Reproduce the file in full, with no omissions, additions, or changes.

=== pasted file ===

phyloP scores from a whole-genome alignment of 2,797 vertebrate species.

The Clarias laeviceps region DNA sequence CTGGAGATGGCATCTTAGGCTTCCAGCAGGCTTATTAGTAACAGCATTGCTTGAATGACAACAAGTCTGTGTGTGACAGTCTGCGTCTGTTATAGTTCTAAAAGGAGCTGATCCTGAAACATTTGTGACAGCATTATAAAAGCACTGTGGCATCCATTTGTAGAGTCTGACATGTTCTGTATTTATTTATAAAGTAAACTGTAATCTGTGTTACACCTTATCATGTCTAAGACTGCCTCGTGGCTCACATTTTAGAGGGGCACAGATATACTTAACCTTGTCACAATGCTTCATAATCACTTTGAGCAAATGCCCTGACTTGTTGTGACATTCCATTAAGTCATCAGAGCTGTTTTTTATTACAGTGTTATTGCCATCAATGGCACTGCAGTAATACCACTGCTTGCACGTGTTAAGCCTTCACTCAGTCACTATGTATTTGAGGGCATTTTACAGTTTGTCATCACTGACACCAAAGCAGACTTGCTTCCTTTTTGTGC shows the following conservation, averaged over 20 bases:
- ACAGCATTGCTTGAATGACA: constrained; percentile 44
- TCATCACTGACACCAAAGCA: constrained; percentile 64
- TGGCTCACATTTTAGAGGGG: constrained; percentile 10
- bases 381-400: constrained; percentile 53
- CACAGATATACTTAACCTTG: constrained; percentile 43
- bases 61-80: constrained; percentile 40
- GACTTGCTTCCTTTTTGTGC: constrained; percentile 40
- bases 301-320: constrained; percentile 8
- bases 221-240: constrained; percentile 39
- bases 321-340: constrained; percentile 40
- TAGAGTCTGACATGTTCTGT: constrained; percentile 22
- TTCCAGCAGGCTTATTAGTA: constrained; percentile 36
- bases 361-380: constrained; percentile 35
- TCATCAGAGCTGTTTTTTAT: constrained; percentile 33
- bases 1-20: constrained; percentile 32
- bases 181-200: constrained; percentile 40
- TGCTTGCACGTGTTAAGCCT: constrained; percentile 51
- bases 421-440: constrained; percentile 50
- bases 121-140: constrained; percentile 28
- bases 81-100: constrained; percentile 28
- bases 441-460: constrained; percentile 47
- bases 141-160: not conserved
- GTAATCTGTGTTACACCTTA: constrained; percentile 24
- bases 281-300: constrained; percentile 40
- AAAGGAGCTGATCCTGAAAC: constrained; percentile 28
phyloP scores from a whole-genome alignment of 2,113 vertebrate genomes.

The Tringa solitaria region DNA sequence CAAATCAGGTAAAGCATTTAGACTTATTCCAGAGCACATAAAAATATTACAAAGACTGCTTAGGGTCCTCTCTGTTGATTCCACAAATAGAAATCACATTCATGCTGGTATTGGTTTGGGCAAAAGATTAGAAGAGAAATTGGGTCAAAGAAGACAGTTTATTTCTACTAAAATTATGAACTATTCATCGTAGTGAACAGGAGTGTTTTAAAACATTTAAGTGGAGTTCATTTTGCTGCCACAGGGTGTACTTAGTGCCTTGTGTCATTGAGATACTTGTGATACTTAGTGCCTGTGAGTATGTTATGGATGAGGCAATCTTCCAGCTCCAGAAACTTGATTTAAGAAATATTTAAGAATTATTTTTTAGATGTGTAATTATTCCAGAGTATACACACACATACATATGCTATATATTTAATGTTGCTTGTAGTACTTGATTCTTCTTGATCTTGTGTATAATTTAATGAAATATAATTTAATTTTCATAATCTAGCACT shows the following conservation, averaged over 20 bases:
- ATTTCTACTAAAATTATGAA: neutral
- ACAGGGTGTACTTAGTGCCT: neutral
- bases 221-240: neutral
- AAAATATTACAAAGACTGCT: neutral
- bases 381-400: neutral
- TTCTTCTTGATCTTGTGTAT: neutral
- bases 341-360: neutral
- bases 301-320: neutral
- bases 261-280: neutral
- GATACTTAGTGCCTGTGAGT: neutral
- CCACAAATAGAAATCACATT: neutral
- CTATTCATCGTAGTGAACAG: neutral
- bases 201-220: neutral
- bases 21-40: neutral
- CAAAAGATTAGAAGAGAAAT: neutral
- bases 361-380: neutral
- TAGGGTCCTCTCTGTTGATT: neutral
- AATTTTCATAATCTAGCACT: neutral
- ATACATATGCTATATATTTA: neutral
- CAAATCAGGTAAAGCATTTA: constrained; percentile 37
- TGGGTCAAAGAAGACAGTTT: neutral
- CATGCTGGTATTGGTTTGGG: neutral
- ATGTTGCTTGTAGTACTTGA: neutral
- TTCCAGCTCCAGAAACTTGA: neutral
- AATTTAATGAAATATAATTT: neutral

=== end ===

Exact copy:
phyloP scores from a whole-genome alignment of 2,797 vertebrate species.

The Clarias laeviceps region DNA sequence CTGGAGATGGCATCTTAGGCTTCCAGCAGGCTTATTAGTAACAGCATTGCTTGAATGACAACAAGTCTGTGTGTGACAGTCTGCGTCTGTTATAGTTCTAAAAGGAGCTGATCCTGAAACATTTGTGACAGCATTATAAAAGCACTGTGGCATCCATTTGTAGAGTCTGACATGTTCTGTATTTATTTATAAAGTAAACTGTAATCTGTGTTACACCTTATCATGTCTAAGACTGCCTCGTGGCTCACATTTTAGAGGGGCACAGATATACTTAACCTTGTCACAATGCTTCATAATCACTTTGAGCAAATGCCCTGACTTGTTGTGACATTCCATTAAGTCATCAGAGCTGTTTTTTATTACAGTGTTATTGCCATCAATGGCACTGCAGTAATACCACTGCTTGCACGTGTTAAGCCTTCACTCAGTCACTATGTATTTGAGGGCATTTTACAGTTTGTCATCACTGACACCAAAGCAGACTTGCTTCCTTTTTGTGC shows the following conservation, averaged over 20 bases:
- ACAGCATTGCTTGAATGACA: constrained; percentile 44
- TCATCACTGACACCAAAGCA: constrained; percentile 64
- TGGCTCACATTTTAGAGGGG: constrained; percentile 10
- bases 381-400: constrained; percentile 53
- CACAGATATACTTAACCTTG: constrained; percentile 43
- bases 61-80: constrained; percentile 40
- GACTTGCTTCCTTTTTGTGC: constrained; percentile 40
- bases 301-320: constrained; percentile 8
- bases 221-240: constrained; percentile 39
- bases 321-340: constrained; percentile 40
- TAGAGTCTGACATGTTCTGT: constrained; percentile 22
- TTCCAGCAGGCTTATTAGTA: constrained; percentile 36
- bases 361-380: constrained; percentile 35
- TCATCAGAGCTGTTTTTTAT: constrained; percentile 33
- bases 1-20: constrained; percentile 32
- bases 181-200: constrained; percentile 40
- TGCTTGCACGTGTTAAGCCT: constrained; percentile 51
- bases 421-440: constrained; percentile 50
- bases 121-140: constrained; percentile 28
- bases 81-100: constrained; percentile 28
- bases 441-460: constrained; percentile 47
- bases 141-160: not conserved
- GTAATCTGTGTTACACCTTA: constrained; percentile 24
- bases 281-300: constrained; percentile 40
- AAAGGAGCTGATCCTGAAAC: constrained; percentile 28
phyloP scores from a whole-genome alignment of 2,113 vertebrate genomes.

The Tringa solitaria region DNA sequence CAAATCAGGTAAAGCATTTAGACTTATTCCAGAGCACATAAAAATATTACAAAGACTGCTTAGGGTCCTCTCTGTTGATTCCACAAATAGAAATCACATTCATGCTGGTATTGGTTTGGGCAAAAGATTAGAAGAGAAATTGGGTCAAAGAAGACAGTTTATTTCTACTAAAATTATGAACTATTCATCGTAGTGAACAGGAGTGTTTTAAAACATTTAAGTGGAGTTCATTTTGCTGCCACAGGGTGTACTTAGTGCCTTGTGTCATTGAGATACTTGTGATACTTAGTGCCTGTGAGTATGTTATGGATGAGGCAATCTTCCAGCTCCAGAAACTTGATTTAAGAAATATTTAAGAATTATTTTTTAGATGTGTAATTATTCCAGAGTATACACACACATACATATGCTATATATTTAATGTTGCTTGTAGTACTTGATTCTTCTTGATCTTGTGTATAATTTAATGAAATATAATTTAATTTTCATAATCTAGCACT shows the following conservation, averaged over 20 bases:
- ATTTCTACTAAAATTATGAA: neutral
- ACAGGGTGTACTTAGTGCCT: neutral
- bases 221-240: neutral
- AAAATATTACAAAGACTGCT: neutral
- bases 381-400: neutral
- TTCTTCTTGATCTTGTGTAT: neutral
- bases 341-360: neutral
- bases 301-320: neutral
- bases 261-280: neutral
- GATACTTAGTGCCTGTGAGT: neutral
- CCACAAATAGAAATCACATT: neutral
- CTATTCATCGTAGTGAACAG: neutral
- bases 201-220: neutral
- bases 21-40: neutral
- CAAAAGATTAGAAGAGAAAT: neutral
- bases 361-380: neutral
- TAGGGTCCTCTCTGTTGATT: neutral
- AATTTTCATAATCTAGCACT: neutral
- ATACATATGCTATATATTTA: neutral
- CAAATCAGGTAAAGCATTTA: constrained; percentile 37
- TGGGTCAAAGAAGACAGTTT: neutral
- CATGCTGGTATTGGTTTGGG: neutral
- ATGTTGCTTGTAGTACTTGA: neutral
- TTCCAGCTCCAGAAACTTGA: neutral
- AATTTAATGAAATATAATTT: neutral